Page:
Analyses of administrative data from primary care in the UK suggest that implementation of therapy has improved substantially over the last decade, with 72% now prescribed a beta-blocker, although many patients remain on less than target doses (6). Amongst hospital discharges in England and Wales, 89% of those with HFrEF were discharged on a beta-blocker (https://www.nicor.org.uk/wp-content/uploads/2019/09/Heart-Failure-2019-Report-final.pdf), which is very similar to that observed in patients with HFrEF selected for enrolment in the ESC-EURObservational Heart Failure Long-Term Registry (137). However, an analysis of Medicare beneficiaries in the USA found that only 51% of patients with HFrEF were prescribed a beta-blocker after a first or recurrent hospitalization for heart failure and only 12% received at least ≥50% of the target dose by 1 year (138). This suggests that the organization of care for HFrEF makes an important difference to treatment and, consequently, outcome. However, a cluster RCT (n = 2,494) of service redesign aiming to improve hospital-to-home transition, which included self-care education, a structured hospital discharge summary, family physician follow-up within 1 week, and, for high-risk patients, home-visits, did not substantially improve patient well-being or outcome (139). An RCT (n = 110) showed that frequent (several times per month) visits to participating community pharmacies could improve medication adherence and well-being (140). An RCT of 450 patients found benefits of e-Health intervention on self-care behaviour and quality of life in the first 3 months after initiation but not thereafter (141), with no effect on hospitalizations or mortality. There are many reasons why RCTs of complex interventions fail including inadequate power, suboptimal trial design, already excellent or unintended improvements in care for the control group, lack of long-term engagement and motivation of staff and patients, inclusion of patients for whom pharmacological intervention is largely ineffective (e.g. HFpEF) but sometimes we just have to admit that what should work does not. More evidence is required; learning from past experience (142).
Systematic reviews suggest that exercise-based rehabilitation can improve patients’ well-being and exercise capacity and reduce heart failure-related and all-cause hospitalization but may not reduce mortality, despite potentially improving adherence to treatment (143–147). The best and most cost-effective service-model is a topic of active research (148, 149).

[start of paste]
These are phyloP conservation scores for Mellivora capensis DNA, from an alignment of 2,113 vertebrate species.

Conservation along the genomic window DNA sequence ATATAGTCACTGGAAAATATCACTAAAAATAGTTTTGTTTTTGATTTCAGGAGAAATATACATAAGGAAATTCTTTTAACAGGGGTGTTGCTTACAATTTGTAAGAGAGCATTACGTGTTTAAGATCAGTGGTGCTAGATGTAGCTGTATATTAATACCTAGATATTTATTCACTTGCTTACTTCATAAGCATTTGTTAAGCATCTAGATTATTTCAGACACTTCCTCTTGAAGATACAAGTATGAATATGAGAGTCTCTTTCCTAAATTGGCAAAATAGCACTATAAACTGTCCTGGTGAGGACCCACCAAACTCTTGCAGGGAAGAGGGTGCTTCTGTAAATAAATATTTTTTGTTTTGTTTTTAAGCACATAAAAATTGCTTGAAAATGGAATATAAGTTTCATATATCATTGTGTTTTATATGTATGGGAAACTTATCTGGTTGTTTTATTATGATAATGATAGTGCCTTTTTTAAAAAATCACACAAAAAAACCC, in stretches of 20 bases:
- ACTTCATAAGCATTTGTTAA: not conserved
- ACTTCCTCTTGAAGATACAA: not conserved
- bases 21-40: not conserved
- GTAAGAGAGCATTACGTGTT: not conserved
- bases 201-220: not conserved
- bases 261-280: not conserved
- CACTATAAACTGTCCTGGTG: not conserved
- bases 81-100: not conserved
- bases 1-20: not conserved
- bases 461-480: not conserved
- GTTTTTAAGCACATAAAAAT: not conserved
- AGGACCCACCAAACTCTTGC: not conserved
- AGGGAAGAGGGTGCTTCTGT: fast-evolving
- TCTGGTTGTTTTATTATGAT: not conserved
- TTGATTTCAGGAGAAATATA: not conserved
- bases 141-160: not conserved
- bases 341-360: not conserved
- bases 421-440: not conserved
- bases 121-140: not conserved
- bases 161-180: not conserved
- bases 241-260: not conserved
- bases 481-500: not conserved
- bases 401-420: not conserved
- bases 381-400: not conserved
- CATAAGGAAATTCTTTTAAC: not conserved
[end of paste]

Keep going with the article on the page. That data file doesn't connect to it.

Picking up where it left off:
Morphine relieves chronic breathlessness in patients with chronic lung disease but data for heart failure are sparse. An RCT of 45 patients failed to demonstrate important clinical benefits of morphine administration to patients with HFrEF or HFpEF predominantly in NYHA functional class III (150).
Withdrawing treatment for heart failure after recovery
Withdrawing treatment from patients with idiopathic or genetically determined dilated cardiomyopathy who have experienced full recovery of ventricular function should be done with great caution if at all (151). Although patients with a recovered LVEF (HFrcEF) may have a better prognosis, it may still not be good (152). Further research is required for peripartum and other specific types of cardiomyopathy. A recent report from an old trial (DIG), suggested that withdrawal of digoxin was associated with an increased risk of hospitalization for heart failure but did not affect mortality (153). An RCT of 188 patients with stable heart failure from Brazil suggested that 75% of patients could be withdrawn from loop diuretics for at least 90 days without deterioration in symptoms, need for reinstitution of diuretic therapy, or a rise in plasma NT-proBNP (154). This is in stark contrast to a smaller RCT from the UK, where withdrawal of diuretics and other therapies for 48 h led to a doubling of plasma concentrations of NT-proBNP, an increase in LV and left atrial volumes and worsening symptoms (155).